South Korea Approves New IAP Law

As expected, South Korea has approved the Telecommunications Business Act, which will require Apple and Google to offer third-party payment methods to developers. Of all the regulatory action we’ve seen against these firms so far, this marks only the second time that substantive changes will be required of this mobile duopoly. And yet, it’s not hard to imagine how each will be able to stall and work around the requirement.

To be clear—and I have to be, since so many readers clearly misunderstand the issue and what’s happening here—this change will not impact end-users, at least not directly, in the slightest. And any changes that do occur because of this change will only have positive results, for users and for developers.

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Forcing Apple, Google, and others to allow third-party payment systems hits at only one of these firms’ many abuses, but it’s important to chip away at their dominance where possible so that the other abuses can likewise fall in the future. The problem, of course, is that Apple and Google will be able to work around this requirement. The most obvious way would be to support third-party payment systems only in South Korea, which would be a burden to developers and not Apple, and could lead to some developers just not offering apps there. That seems like the obvious move.

(The first major change to Apple’s and Google’s dominance came last summer when both firms dropped the fees for developers that make less than $1 million per year to just 15 percent, from 30 percent. This change impacts most developers, of course, and so it was a smart PR move that doesn’t impact Apple’s revenues in the slightest.)

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Conversation 4 comments

  • toukale

    01 September, 2021 - 11:37 am

    <p>Are we under the impression anything is going to change or that Apple and Google will somehow not get their money. Because if some think that is the case then they are mistaken. This will change nothing at the end, but create more work for the platform owners and developers. Apple and Google will now give developers the option of either keep things as is or chose alternative payment but then paid for every resources of the platform they use. They will start charging for everything, want access to api, $, want access to our libraries $, want to submit your app for review to be listed on the appstore $, bandwidth $, storage $. At the end of the day, they will still get their money and only create more work and hurdles for the developers for little to no gain. They only way Google and Apple will not get their money is to not be on their platform.</p>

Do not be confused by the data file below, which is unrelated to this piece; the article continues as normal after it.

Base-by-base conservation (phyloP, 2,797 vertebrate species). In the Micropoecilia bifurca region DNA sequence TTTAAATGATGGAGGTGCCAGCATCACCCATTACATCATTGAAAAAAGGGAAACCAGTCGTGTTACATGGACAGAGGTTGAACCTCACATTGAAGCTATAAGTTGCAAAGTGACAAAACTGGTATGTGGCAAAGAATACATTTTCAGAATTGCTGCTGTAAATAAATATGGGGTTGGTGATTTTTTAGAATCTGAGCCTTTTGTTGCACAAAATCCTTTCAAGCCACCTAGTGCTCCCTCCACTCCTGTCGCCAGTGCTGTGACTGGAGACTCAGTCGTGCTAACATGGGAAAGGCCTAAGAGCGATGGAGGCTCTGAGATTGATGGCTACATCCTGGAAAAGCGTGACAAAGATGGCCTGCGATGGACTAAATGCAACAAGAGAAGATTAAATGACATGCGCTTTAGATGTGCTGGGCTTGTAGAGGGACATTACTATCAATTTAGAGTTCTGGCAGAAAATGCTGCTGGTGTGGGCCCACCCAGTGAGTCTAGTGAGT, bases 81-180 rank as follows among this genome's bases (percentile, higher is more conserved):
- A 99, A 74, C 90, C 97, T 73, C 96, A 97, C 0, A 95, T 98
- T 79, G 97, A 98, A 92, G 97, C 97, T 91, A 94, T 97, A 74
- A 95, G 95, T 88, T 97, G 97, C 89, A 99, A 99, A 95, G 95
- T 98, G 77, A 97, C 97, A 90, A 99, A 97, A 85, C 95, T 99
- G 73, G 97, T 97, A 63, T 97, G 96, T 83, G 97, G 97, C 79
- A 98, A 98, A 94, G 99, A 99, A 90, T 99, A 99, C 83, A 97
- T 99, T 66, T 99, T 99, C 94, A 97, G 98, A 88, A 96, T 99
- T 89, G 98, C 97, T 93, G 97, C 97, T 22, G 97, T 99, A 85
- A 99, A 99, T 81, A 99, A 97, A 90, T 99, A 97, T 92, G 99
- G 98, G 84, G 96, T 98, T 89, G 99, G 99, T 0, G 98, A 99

• nbplopes

      01 September, 2021 - 5:07 pm

      <p>Will see. But hey, maybe Cloud services like AWS, Google owns and Azure got it all wrong. They should instead ask for 30% revenue of every single customers of theirs. </p>

      • nbplopes

        01 September, 2021 - 5:09 pm

        <p>Oh by doing so, maybe than the market actually see what effectively paying for with this scheme and compare with others of the kind. </p>

  • John Craig

    02 September, 2021 - 3:31 am

    <p>Any move by any government to de-monopolise the Apple/Google stranglehold they have on the mobile market is a welcome move indeed. </p><p><br></p><p>Its not enough that they own the market, but they ruthlessly destroy other companies to maintain their dominance. They have no sense of fairness and take full advantage of the fact that they’ve built such high walls in their mobile gardens that no one can compete. </p><p><br></p><p>Its very bad for consumers. Imagine a world where you only had two brands of car to choose from? Competition is needed to keep markets fair, and Apple/Google have destroyed that fairness. </p><p><br></p><p>If app stores become decentralised, it will give entrepreneurs an opportunity to set up their own app stores, which will be available on all operating systems, including Windows. </p><p><br></p><p>Each app store would essentially be a shopping mall, vying to host the best shops with low rates and rents. </p><p><br></p><p>True competition. </p><p><br></p><p>Screw Apple and Google</p>

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